Working women ‘add to stability of family’

SHARJAH - It is a popular misconception that women contribute to the unemployment of men by entering the job market, and because of their sensitivity to work pressures also jeopardise their families’ stability, said Dr Rawda Abdulla Al Metawee, one of the founders of the first women association in Ras Al Khaimah in 1967.

By Lina Abdul Rahman

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Published: Fri 3 Sep 2004, 1:09 PM

Last updated: Thu 2 Apr 2015, 2:44 PM

Talking to Khaleej Times Dr Al Metawee highlighted the positive impact of women entering the job market on their families’ stability and how people should rectify the misconception that work for women means instability in their families.

“Various forms of media contribute to the misconception, and there are usually three wrong perceptions among the Arab society. There is the conservative notion that women are weak human beings who are obliged to perform limited tasks in life such as raising children and cooking. In addition, working women will have to mingle and communicate with male strangers which is considered a violation for religious norms.”

“Secondly, the Arab society acknowledges women’s right to work provided that they are into careers such as education, tailoring and nursing. The third perception is more liberal in the sense that it gives both men and women equal rights to work in various fields. It asserts that women are equally capable of performing any task and that they are more creative than men. Any Arab country will not witness productivity and development unless women are granted equal rights and opportunities to work in their fields of interest,” Dr Al Metawee said.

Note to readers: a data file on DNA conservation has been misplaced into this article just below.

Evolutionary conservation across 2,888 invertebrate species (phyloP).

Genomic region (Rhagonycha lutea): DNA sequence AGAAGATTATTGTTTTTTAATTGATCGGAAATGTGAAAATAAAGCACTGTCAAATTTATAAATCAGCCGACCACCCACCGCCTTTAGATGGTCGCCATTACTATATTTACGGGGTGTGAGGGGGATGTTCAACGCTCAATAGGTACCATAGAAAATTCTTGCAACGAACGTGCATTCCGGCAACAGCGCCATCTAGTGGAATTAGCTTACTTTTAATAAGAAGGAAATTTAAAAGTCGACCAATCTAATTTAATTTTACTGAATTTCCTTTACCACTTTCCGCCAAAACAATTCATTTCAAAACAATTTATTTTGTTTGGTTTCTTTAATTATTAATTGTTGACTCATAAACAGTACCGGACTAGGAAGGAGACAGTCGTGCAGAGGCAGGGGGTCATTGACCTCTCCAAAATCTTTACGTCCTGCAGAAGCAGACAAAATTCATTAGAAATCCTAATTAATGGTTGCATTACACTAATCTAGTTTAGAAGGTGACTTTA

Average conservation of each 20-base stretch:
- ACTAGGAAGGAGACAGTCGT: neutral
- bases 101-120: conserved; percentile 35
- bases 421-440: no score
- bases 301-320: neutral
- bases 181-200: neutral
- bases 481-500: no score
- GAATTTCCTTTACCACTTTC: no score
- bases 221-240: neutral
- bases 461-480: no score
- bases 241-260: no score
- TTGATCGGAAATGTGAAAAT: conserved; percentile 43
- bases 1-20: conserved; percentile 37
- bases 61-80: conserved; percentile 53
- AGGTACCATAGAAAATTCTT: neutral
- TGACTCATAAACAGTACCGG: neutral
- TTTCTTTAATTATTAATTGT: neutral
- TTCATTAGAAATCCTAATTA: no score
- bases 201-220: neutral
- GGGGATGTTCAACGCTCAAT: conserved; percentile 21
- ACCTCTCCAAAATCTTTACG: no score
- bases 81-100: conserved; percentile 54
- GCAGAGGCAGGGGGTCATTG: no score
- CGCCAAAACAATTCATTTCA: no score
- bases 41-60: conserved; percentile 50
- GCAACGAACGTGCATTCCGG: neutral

She added that women should be encouraged to work as they can make a significant contribution to their country's development and prosperity. “I can refute certain claims that children of working mothers will be adversely affected by their absence. The negative impact of the absence of working mothers in their homes is in fact less than the bad effects on children’s attitude and behaviour being brought by changes and developments in the world,” Dr Al Metawee stressed.

She maintained that a mother staying at home will be spending most of her time shopping, sleeping and being dependent on the family’s maid to perform household chores, including raising her children. “On the contrary, a working mother is a qualified educated person who will allocate her time equally between work and her children. She will be more aware of her responsibility as a parent to raise her children in the right manner and teach them to be independent,” she explained.

Dr Al Metawee had been recently chosen and rewarded by Her Highness Shaikha Jawaher bint Mohammed Al Qasimi, wife of His Highness Dr Shaikh Sultan bin Mohammed Al Qasimi, Member of the Supreme Council and Ruler of Sharjah, as one of the country’s pioneering women who played significant role in the nation’s development and prosperity.

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